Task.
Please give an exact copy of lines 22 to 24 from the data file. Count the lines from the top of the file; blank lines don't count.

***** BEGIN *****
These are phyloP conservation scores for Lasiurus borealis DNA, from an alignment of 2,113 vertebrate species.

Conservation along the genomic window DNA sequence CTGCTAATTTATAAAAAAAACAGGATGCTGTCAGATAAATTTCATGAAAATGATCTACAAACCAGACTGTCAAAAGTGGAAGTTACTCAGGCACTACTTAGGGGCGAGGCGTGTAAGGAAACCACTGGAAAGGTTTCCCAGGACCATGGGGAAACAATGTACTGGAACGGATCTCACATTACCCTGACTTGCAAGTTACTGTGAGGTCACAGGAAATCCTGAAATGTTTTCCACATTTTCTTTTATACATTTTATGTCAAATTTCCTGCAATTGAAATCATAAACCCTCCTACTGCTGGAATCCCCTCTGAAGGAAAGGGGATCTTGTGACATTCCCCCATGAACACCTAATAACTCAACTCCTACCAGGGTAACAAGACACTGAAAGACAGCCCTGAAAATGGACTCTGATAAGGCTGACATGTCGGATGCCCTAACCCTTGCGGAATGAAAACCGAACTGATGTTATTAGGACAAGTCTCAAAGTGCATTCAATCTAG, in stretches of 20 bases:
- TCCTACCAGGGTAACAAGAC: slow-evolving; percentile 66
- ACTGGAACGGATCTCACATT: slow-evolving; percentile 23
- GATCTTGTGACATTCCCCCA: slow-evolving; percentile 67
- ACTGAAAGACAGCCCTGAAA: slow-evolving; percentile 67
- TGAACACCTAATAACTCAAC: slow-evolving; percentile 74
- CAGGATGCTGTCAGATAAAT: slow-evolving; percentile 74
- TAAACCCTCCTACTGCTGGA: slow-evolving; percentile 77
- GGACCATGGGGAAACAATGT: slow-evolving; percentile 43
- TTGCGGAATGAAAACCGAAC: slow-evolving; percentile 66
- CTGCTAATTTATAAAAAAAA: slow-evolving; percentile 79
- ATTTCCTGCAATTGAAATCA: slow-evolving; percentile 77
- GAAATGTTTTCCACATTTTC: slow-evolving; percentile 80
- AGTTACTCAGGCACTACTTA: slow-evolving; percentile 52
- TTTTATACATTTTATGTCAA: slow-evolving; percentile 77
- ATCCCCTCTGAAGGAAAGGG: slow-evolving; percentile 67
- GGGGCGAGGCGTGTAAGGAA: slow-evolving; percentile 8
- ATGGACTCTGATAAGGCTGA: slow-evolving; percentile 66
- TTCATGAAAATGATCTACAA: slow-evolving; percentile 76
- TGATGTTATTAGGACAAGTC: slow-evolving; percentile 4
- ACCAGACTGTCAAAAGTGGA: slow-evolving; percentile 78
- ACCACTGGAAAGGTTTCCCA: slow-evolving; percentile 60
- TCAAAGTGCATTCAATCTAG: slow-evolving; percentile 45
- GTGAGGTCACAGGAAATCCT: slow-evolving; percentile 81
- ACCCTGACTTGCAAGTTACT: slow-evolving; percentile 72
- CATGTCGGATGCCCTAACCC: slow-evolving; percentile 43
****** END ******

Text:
- ACCAGACTGTCAAAAGTGGA: slow-evolving; percentile 78
- ACCACTGGAAAGGTTTCCCA: slow-evolving; percentile 60
- TCAAAGTGCATTCAATCTAG: slow-evolving; percentile 45